I am learning English and something hard (In my opinion) came up: Present subjunctive. I did a little of research and I came to know that we use this structure mainly for a suggestion, recommendation and obligation.

So far so good, but I don't know how to explain the difference between the two sentences below:

  1. "The chairman recommends that she be here on time for the daily meeting"

  2. "The chairman recommends HER to BE here on time"

If both are correct, is there any difference between them?

Thanks in advance

  • 2
    This might be more a discussion on the usage of "recommends". If you substitute "asked", then there's a distinct difference: "asked her to be here on time" means he asked her directly; "asked that she be here" implies that the request was made via a third party. Arguably with recommends, (2) is incorrect, because "to recommend someone" has a quite different meaning; but in context the meaning of the sentence is perfectly clear. Sep 18, 2018 at 20:47

1 Answer 1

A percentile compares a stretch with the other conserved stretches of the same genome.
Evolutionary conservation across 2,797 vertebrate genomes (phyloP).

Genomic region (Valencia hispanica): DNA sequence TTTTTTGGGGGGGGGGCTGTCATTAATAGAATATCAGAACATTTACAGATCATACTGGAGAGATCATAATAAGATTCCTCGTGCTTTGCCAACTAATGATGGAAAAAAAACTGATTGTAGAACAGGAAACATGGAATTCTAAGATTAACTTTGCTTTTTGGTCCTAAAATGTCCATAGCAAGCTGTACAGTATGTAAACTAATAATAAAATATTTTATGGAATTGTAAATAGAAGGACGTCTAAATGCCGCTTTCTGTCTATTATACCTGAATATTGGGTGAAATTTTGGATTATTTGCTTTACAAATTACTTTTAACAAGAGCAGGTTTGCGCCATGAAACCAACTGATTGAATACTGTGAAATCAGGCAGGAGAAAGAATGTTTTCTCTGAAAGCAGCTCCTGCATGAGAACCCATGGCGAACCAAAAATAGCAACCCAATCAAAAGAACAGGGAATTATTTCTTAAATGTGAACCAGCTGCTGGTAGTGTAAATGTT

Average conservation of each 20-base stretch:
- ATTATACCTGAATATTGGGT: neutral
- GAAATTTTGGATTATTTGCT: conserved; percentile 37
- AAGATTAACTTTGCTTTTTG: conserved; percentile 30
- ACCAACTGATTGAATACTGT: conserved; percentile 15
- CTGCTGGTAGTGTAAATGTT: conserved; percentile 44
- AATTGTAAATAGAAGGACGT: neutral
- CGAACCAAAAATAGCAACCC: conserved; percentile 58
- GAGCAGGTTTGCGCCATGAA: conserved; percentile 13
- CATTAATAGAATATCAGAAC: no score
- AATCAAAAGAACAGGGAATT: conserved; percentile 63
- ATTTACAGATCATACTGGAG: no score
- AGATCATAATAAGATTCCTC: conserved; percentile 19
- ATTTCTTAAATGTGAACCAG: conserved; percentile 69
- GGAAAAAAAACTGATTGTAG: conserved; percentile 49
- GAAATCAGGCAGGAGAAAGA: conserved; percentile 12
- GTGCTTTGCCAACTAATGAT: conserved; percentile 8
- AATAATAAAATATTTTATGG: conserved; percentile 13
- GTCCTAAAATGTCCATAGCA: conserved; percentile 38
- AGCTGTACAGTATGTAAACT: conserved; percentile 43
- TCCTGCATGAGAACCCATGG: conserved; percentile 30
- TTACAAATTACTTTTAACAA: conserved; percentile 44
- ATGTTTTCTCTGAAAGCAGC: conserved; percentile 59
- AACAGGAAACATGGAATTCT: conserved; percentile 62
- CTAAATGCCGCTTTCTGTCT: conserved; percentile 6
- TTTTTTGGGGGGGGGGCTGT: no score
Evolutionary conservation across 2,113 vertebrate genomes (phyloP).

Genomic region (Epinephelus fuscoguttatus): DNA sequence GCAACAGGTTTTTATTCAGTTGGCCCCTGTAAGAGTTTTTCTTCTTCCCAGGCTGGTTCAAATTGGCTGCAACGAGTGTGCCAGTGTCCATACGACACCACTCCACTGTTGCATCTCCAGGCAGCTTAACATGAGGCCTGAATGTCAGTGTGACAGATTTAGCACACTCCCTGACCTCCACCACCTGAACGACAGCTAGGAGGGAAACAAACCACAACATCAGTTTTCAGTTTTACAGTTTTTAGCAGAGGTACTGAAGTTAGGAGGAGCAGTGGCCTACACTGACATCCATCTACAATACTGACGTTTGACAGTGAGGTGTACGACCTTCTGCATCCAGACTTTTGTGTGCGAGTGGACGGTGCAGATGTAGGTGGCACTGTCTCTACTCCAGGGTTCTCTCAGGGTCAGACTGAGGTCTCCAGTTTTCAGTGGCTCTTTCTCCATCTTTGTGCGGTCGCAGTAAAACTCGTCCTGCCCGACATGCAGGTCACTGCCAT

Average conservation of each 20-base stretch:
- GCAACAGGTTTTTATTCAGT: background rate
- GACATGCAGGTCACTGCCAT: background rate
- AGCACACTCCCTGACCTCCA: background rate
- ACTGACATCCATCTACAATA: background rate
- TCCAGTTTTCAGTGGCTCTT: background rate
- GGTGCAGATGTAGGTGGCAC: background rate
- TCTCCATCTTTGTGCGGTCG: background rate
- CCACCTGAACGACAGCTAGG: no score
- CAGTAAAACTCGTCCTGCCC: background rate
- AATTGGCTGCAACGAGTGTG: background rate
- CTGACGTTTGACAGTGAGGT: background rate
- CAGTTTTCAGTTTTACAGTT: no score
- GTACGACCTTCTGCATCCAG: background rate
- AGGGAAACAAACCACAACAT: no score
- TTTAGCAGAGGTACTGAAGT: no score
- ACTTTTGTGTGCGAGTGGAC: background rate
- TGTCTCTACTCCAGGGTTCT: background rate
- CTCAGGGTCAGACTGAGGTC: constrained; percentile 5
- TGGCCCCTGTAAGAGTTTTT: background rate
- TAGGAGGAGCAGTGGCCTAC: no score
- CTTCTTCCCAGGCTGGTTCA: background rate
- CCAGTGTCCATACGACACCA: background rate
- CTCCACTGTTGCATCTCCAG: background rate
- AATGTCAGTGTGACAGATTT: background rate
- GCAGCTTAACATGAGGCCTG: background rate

Sentence (2) may or may not be ungrammatical, depending on whether recommends is allowed to take an infinitive complement, which not everyone finds allowable. I find (2) odd, but adding for to mark the complement subject makes it better:

  (2′) The chairman recommends for her to be here on time.

However, whether recommend works this way or not, desire definitely swings both ways,
with no grammaticality problems:

  (3) The chairman desires that they be here on time.
  (4) The chairman desires them to be here on time.

These mean the same thing, but only (3) is officially "subjunctive", because it's a that complement clause with an untensed verb (be in this case, which is always untensed and therefore easy to spot), and that's what Huddleston and Pullum call "subjunctive".

(4), on the other hand, like (2) or (2′), doesn't have a that complement clause, but rather a to-infinitive complement clause. This construction is very, very common, and it is not subjunctive.

You may have been confused because a great deal of what is written about the English "subjunctive" discusses what the construction means, rather than how to form or identify it.

That complements with untensed verbs are, in fact, usually used for "suggestion, recommendation, and obligation", of one sort or another. However, this does not mean that everything referring to suggestion, recommendation, or obligation uses this construction, nor that this makes things "subjunctive".

Such constructions depend entirely on which verbs one uses (desire works, but tell doesn't, for instance), and the verbs that govern this kind of complement are not that common; mostly we use other strategies. Meaning does not define the "subjunctive"; structure does.

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